Thank goodness for the Mets. That’s all I can say. They serve the ultimate function of sports – keeping the mind off real life -- and more power to them.
Right now the Mets are out west, which gives me license to ignore cable news in the evening and hope Bartolo Colón will hit another home run.
I caught that one live on Saturday -- Gary Cohen’s call was great on the tube; so was Howie Rose’s call on the radio; so was the Spanish call by Juan Alicea and Max Perez Jimenez.
All I can say is, if you are going to watch a man with a big belly lumber around with a smirk on his face, better to watch Colón than that trickster from Queens.
This is not escapism, this is self-help, not having to remind oneself over and over again that at least one third of America leans toward a lout from reality TV.
Let’s go Mets. The other night I saw Asdrubal Cabrera, who has reminded us what the position of shortstop can be, race down the left-field line to catch a fly ball over his shoulder at the edge of the stands. When a little boy in the front row leaned forward to congratulate him, Cabrera patted the boy on the head. There was more grace and humanity in those two gestures than I have seen from the front-runners in the grinding decades of this current political campaign.
(As an old Appalachian hand, I am available to advise Hillary Clinton how to talk to coal miners, but I don’t think that is happening.)
I’m burned out. I’ve been watching and reading about the primaries for way too long – and have few complaints. I just read the thoughtful essay in the Times about how pollsters and experts underestimated Trump, but I just want to say these are the same number-crunchers who reassured me President Obama was going to win in 2012.
(By winning, Obama endured, to deliver that wonderful graduation speech at Howard University last Saturday, a civics lesson for all. I am going to miss that man, no matter who wins this long slog to November.)
All right, the pollsters and others missed the Trump tsunami among the minority on the right, but I cannot fault The New York Times, where I used to work. It has given us tons of stories on buffoonery of Trump. (I saw a friend of mine from Queens quoted about what a nasty little boy Trump was; quite right.)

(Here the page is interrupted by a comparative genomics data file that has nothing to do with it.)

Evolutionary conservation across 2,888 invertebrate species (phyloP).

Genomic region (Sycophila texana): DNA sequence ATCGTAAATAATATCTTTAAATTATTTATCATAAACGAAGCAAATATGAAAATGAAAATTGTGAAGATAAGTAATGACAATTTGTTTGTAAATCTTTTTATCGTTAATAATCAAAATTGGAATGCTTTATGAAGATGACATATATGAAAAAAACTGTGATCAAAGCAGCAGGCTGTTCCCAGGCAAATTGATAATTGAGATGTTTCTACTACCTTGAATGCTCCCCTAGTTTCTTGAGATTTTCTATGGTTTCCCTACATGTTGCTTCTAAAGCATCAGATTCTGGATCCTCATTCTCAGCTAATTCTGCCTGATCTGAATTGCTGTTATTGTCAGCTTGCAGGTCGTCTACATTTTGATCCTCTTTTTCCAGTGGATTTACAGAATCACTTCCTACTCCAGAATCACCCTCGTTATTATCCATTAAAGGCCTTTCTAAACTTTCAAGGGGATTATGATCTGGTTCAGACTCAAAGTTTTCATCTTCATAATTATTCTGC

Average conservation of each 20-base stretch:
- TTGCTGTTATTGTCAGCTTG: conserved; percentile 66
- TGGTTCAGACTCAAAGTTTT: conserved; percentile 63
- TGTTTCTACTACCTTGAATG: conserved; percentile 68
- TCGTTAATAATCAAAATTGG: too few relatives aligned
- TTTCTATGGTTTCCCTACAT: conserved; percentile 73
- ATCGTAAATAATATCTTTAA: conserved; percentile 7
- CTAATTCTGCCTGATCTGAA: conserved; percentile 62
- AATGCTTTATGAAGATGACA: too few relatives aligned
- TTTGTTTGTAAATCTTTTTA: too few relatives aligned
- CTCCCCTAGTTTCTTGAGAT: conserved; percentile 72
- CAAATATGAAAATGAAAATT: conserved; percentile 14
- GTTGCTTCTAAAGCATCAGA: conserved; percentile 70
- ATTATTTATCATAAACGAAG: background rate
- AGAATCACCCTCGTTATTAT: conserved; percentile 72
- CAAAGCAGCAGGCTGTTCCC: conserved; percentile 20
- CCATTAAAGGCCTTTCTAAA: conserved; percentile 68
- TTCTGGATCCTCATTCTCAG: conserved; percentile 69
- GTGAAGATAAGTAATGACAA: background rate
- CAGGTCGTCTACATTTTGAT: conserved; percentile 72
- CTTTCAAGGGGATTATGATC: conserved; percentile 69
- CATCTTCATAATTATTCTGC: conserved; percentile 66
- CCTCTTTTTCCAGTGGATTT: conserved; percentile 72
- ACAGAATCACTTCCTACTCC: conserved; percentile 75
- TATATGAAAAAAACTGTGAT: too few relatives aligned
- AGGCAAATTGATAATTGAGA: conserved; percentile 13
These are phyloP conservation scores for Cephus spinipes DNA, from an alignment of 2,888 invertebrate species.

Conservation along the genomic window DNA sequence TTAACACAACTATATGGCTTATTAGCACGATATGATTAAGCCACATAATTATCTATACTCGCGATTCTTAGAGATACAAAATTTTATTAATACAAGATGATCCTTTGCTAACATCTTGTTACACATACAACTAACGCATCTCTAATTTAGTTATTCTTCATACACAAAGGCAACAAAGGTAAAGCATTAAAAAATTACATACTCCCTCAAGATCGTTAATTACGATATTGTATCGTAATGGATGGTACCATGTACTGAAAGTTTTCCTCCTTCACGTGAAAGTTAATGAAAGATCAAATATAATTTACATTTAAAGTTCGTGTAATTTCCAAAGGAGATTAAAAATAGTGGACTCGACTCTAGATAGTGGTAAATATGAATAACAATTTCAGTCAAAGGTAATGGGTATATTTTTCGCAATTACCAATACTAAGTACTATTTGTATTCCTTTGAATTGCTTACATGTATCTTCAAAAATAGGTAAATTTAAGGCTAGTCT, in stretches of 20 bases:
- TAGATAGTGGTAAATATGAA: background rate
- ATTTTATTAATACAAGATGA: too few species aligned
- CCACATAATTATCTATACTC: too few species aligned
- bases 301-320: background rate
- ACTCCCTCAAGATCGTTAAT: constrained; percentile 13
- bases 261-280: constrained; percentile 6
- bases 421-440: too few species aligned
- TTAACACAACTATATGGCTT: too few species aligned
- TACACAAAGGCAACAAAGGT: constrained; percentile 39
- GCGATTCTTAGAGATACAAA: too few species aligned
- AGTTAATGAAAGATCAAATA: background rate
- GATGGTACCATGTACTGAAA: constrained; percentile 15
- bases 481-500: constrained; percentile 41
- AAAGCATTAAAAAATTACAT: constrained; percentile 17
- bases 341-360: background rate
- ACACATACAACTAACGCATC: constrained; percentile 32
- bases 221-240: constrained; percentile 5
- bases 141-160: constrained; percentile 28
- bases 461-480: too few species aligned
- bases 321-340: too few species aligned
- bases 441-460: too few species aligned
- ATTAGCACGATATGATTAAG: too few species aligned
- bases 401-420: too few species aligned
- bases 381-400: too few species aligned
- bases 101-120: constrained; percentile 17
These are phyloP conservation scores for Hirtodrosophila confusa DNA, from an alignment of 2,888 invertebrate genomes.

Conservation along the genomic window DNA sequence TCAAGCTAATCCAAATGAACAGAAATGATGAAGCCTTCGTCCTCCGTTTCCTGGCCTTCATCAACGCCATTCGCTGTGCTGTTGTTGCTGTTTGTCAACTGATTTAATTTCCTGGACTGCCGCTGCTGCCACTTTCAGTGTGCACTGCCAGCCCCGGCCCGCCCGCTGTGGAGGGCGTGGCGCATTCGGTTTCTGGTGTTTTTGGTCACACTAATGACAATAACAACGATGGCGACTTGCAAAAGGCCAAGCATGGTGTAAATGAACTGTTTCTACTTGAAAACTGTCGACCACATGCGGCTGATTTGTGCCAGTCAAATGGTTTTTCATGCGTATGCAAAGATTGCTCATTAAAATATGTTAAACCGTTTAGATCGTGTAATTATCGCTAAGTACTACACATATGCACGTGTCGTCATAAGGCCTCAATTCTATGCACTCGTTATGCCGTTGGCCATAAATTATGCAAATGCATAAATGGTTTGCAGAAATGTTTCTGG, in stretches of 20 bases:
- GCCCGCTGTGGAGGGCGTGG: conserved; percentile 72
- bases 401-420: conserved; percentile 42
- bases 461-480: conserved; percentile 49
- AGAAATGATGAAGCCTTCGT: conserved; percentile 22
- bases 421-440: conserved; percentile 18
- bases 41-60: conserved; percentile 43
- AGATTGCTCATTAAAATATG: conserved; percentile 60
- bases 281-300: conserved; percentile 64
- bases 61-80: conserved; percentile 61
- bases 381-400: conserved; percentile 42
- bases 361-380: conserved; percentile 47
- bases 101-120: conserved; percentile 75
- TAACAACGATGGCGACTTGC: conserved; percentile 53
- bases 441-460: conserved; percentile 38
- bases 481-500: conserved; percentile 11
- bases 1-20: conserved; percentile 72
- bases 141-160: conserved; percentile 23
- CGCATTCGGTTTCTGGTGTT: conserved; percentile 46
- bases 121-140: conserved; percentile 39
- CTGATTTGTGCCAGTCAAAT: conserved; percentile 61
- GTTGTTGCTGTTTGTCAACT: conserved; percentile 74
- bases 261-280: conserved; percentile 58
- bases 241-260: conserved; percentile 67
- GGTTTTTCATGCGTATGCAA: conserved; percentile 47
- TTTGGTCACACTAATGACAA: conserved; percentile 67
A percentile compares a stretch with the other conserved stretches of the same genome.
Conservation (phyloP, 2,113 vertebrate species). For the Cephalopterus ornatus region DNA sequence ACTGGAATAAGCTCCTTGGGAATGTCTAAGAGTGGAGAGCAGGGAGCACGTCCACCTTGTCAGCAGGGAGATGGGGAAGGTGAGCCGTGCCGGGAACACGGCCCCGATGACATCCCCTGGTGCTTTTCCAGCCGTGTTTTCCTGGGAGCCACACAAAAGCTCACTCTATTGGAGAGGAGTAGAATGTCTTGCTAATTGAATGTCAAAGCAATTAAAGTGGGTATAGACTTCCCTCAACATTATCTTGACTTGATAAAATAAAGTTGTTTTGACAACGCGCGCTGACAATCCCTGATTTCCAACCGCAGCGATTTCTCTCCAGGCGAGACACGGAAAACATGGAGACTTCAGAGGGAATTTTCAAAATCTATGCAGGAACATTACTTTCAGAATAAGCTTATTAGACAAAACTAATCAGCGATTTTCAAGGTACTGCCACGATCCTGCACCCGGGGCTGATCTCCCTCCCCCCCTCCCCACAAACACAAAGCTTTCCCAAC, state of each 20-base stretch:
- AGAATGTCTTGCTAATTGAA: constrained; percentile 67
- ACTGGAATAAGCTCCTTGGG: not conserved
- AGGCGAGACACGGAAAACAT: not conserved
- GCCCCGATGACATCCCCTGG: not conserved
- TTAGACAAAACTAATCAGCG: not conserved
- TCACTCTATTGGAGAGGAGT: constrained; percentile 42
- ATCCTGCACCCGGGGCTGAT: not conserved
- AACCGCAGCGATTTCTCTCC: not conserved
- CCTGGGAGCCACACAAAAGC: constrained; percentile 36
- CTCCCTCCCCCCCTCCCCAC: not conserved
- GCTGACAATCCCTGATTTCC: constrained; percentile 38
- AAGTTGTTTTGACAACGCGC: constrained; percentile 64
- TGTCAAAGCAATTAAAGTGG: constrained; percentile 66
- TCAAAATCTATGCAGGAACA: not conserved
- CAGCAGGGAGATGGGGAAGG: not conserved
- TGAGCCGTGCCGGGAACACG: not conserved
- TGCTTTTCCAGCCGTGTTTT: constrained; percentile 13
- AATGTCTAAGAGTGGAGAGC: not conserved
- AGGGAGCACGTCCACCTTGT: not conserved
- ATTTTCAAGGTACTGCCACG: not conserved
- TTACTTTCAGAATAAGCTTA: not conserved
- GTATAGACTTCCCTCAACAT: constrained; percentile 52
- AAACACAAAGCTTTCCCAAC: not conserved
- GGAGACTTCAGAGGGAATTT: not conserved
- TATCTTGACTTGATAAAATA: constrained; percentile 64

The Times has done fine (with the great Margaret Sullivan riding herd in her final months as media critic) and MSNBC has sent platoons of reporters out into the land. Chris Matthews, the host who doesn’t listen to his guests, is often susceptible to Trump’s flattery (we’re-a-couple-of-big-timers, you-and-me, Chris) but nailed him on his abortion silliness.
MSNBC has enlightened, with Lawrence O’Donnell and Joy Reid and Rachel Maddow and our household favorite Steve Kornacki. (I’ve lost my wife to Kornacki and Bernie Sanders.)
Brian Williams has been irrelevant -- hair and teeth and suit, on his work-release program with the network. When MSNBC veers into silliness, CNN is there. And thank goodness, our cable system carries the BBC and Euro News to remind us the world is still out there. Forget our networks. They gave up decades ago.
For the reading class, the web is full of informative articles, like the one by David Cay Johnston on salon.com about Trump bankruptcy maneuvers. Now Trump is proposing to run the country that unsavory way, according to Paul Krugman.
For all the hand-wringing, I do not think I am uninformed. Fact is, I am too informed. There’s only one more Breaking News I want – not too late on the evening of Nov. 8 -- the long national nightmare is over. We will have a president who is, at bare minimum, informed.
Meantime, the Mets are out west. Colón pitches Thursday night.
* * *
(In case you missed that wonderful talk.)
“They may hate the cultural context they now find themselves teaching in, but they love their work. The Achilles’ heel of schoolteachers, one all too easily exploited by politicians, is that they love their students.”
(One of the best reads in the NYT these days is Margaret Renkl, in Nashville. In her latest post, Renkl describes the dedicated core of “born teachers” – the majority, she submits.)
(From Madeleine Albright in one of her final interviews in February):
“Putin is small and pale,” I wrote, “so cold as to be almost reptilian.” He claimed to understand why the Berlin Wall had to fall but had not expected the whole Soviet Union to collapse. “Putin is embarrassed by what happened to his country and determined to restore its greatness.” – Former Secretary of State Madeleine Albright, recalling her first meeting with the relatively unknown Vladimir Putin in 2000. – The New York Times, Feb. 23, 2022.